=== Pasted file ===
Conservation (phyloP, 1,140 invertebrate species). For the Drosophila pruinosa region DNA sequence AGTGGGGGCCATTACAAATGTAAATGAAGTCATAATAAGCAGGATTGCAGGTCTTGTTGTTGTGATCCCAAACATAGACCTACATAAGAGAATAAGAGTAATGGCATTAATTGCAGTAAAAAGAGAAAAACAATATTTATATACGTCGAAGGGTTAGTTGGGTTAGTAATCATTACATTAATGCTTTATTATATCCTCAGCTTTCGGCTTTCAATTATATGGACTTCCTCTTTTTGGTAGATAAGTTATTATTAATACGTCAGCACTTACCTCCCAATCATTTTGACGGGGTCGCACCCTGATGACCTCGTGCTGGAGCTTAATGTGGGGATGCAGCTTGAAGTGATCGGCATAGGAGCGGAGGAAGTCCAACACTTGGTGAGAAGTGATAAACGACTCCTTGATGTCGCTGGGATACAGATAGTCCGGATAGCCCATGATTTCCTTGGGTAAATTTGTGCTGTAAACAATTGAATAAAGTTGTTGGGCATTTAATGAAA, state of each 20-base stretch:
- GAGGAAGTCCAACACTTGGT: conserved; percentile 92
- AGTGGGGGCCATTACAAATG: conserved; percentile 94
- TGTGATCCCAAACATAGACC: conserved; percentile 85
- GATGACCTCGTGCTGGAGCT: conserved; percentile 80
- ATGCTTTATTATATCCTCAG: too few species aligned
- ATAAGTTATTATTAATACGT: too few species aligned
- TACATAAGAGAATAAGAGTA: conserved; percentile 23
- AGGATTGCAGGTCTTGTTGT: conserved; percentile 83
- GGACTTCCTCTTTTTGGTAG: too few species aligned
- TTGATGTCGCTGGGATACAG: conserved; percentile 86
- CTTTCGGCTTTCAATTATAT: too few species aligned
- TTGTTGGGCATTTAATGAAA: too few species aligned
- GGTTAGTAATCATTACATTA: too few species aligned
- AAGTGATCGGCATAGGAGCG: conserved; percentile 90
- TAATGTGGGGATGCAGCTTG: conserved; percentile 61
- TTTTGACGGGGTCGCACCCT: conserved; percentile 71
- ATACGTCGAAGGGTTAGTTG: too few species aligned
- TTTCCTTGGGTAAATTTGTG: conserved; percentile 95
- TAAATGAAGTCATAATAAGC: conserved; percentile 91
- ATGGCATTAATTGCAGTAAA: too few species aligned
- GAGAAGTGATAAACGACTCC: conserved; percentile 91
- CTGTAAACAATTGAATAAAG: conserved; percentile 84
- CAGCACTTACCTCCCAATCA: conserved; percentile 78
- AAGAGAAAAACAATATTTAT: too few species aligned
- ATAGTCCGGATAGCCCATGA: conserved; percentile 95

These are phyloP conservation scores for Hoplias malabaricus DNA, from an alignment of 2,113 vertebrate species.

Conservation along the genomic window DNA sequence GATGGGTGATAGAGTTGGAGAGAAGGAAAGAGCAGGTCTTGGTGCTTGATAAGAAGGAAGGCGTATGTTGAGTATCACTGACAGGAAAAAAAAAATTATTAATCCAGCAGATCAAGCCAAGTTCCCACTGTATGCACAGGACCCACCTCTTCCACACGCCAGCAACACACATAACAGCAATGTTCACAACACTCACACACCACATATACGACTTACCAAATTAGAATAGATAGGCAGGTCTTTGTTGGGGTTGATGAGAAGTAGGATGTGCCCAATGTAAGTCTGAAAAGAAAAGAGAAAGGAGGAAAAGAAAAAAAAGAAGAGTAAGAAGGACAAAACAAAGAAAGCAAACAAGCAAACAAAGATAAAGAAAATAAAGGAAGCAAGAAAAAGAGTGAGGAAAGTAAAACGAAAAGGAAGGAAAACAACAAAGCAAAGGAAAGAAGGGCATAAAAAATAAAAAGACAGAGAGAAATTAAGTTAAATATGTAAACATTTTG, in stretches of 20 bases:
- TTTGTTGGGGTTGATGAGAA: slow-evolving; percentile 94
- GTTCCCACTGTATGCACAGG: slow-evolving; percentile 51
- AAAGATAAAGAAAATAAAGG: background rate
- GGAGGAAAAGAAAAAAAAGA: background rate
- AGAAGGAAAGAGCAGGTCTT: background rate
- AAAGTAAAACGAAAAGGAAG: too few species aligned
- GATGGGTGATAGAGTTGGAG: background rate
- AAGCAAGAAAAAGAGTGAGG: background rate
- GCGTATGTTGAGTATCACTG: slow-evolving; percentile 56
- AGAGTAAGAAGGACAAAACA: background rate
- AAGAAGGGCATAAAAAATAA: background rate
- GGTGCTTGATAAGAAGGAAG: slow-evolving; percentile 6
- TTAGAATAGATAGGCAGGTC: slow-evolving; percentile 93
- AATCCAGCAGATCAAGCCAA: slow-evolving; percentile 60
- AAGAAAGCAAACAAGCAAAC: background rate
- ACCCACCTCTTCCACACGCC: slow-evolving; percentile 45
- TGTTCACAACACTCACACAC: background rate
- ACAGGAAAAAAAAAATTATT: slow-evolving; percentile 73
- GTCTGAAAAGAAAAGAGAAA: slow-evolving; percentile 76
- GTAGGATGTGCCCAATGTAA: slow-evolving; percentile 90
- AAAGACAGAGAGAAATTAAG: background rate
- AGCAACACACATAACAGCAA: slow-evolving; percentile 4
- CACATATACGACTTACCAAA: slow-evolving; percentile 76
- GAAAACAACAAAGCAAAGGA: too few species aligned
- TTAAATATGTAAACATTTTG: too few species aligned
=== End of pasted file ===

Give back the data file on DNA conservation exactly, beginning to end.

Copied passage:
Conservation (phyloP, 1,140 invertebrate species). For the Drosophila pruinosa region DNA sequence AGTGGGGGCCATTACAAATGTAAATGAAGTCATAATAAGCAGGATTGCAGGTCTTGTTGTTGTGATCCCAAACATAGACCTACATAAGAGAATAAGAGTAATGGCATTAATTGCAGTAAAAAGAGAAAAACAATATTTATATACGTCGAAGGGTTAGTTGGGTTAGTAATCATTACATTAATGCTTTATTATATCCTCAGCTTTCGGCTTTCAATTATATGGACTTCCTCTTTTTGGTAGATAAGTTATTATTAATACGTCAGCACTTACCTCCCAATCATTTTGACGGGGTCGCACCCTGATGACCTCGTGCTGGAGCTTAATGTGGGGATGCAGCTTGAAGTGATCGGCATAGGAGCGGAGGAAGTCCAACACTTGGTGAGAAGTGATAAACGACTCCTTGATGTCGCTGGGATACAGATAGTCCGGATAGCCCATGATTTCCTTGGGTAAATTTGTGCTGTAAACAATTGAATAAAGTTGTTGGGCATTTAATGAAA, state of each 20-base stretch:
- GAGGAAGTCCAACACTTGGT: conserved; percentile 92
- AGTGGGGGCCATTACAAATG: conserved; percentile 94
- TGTGATCCCAAACATAGACC: conserved; percentile 85
- GATGACCTCGTGCTGGAGCT: conserved; percentile 80
- ATGCTTTATTATATCCTCAG: too few species aligned
- ATAAGTTATTATTAATACGT: too few species aligned
- TACATAAGAGAATAAGAGTA: conserved; percentile 23
- AGGATTGCAGGTCTTGTTGT: conserved; percentile 83
- GGACTTCCTCTTTTTGGTAG: too few species aligned
- TTGATGTCGCTGGGATACAG: conserved; percentile 86
- CTTTCGGCTTTCAATTATAT: too few species aligned
- TTGTTGGGCATTTAATGAAA: too few species aligned
- GGTTAGTAATCATTACATTA: too few species aligned
- AAGTGATCGGCATAGGAGCG: conserved; percentile 90
- TAATGTGGGGATGCAGCTTG: conserved; percentile 61
- TTTTGACGGGGTCGCACCCT: conserved; percentile 71
- ATACGTCGAAGGGTTAGTTG: too few species aligned
- TTTCCTTGGGTAAATTTGTG: conserved; percentile 95
- TAAATGAAGTCATAATAAGC: conserved; percentile 91
- ATGGCATTAATTGCAGTAAA: too few species aligned
- GAGAAGTGATAAACGACTCC: conserved; percentile 91
- CTGTAAACAATTGAATAAAG: conserved; percentile 84
- CAGCACTTACCTCCCAATCA: conserved; percentile 78
- AAGAGAAAAACAATATTTAT: too few species aligned
- ATAGTCCGGATAGCCCATGA: conserved; percentile 95

These are phyloP conservation scores for Hoplias malabaricus DNA, from an alignment of 2,113 vertebrate species.

Conservation along the genomic window DNA sequence GATGGGTGATAGAGTTGGAGAGAAGGAAAGAGCAGGTCTTGGTGCTTGATAAGAAGGAAGGCGTATGTTGAGTATCACTGACAGGAAAAAAAAAATTATTAATCCAGCAGATCAAGCCAAGTTCCCACTGTATGCACAGGACCCACCTCTTCCACACGCCAGCAACACACATAACAGCAATGTTCACAACACTCACACACCACATATACGACTTACCAAATTAGAATAGATAGGCAGGTCTTTGTTGGGGTTGATGAGAAGTAGGATGTGCCCAATGTAAGTCTGAAAAGAAAAGAGAAAGGAGGAAAAGAAAAAAAAGAAGAGTAAGAAGGACAAAACAAAGAAAGCAAACAAGCAAACAAAGATAAAGAAAATAAAGGAAGCAAGAAAAAGAGTGAGGAAAGTAAAACGAAAAGGAAGGAAAACAACAAAGCAAAGGAAAGAAGGGCATAAAAAATAAAAAGACAGAGAGAAATTAAGTTAAATATGTAAACATTTTG, in stretches of 20 bases:
- TTTGTTGGGGTTGATGAGAA: slow-evolving; percentile 94
- GTTCCCACTGTATGCACAGG: slow-evolving; percentile 51
- AAAGATAAAGAAAATAAAGG: background rate
- GGAGGAAAAGAAAAAAAAGA: background rate
- AGAAGGAAAGAGCAGGTCTT: background rate
- AAAGTAAAACGAAAAGGAAG: too few species aligned
- GATGGGTGATAGAGTTGGAG: background rate
- AAGCAAGAAAAAGAGTGAGG: background rate
- GCGTATGTTGAGTATCACTG: slow-evolving; percentile 56
- AGAGTAAGAAGGACAAAACA: background rate
- AAGAAGGGCATAAAAAATAA: background rate
- GGTGCTTGATAAGAAGGAAG: slow-evolving; percentile 6
- TTAGAATAGATAGGCAGGTC: slow-evolving; percentile 93
- AATCCAGCAGATCAAGCCAA: slow-evolving; percentile 60
- AAGAAAGCAAACAAGCAAAC: background rate
- ACCCACCTCTTCCACACGCC: slow-evolving; percentile 45
- TGTTCACAACACTCACACAC: background rate
- ACAGGAAAAAAAAAATTATT: slow-evolving; percentile 73
- GTCTGAAAAGAAAAGAGAAA: slow-evolving; percentile 76
- GTAGGATGTGCCCAATGTAA: slow-evolving; percentile 90
- AAAGACAGAGAGAAATTAAG: background rate
- AGCAACACACATAACAGCAA: slow-evolving; percentile 4
- CACATATACGACTTACCAAA: slow-evolving; percentile 76
- GAAAACAACAAAGCAAAGGA: too few species aligned
- TTAAATATGTAAACATTTTG: too few species aligned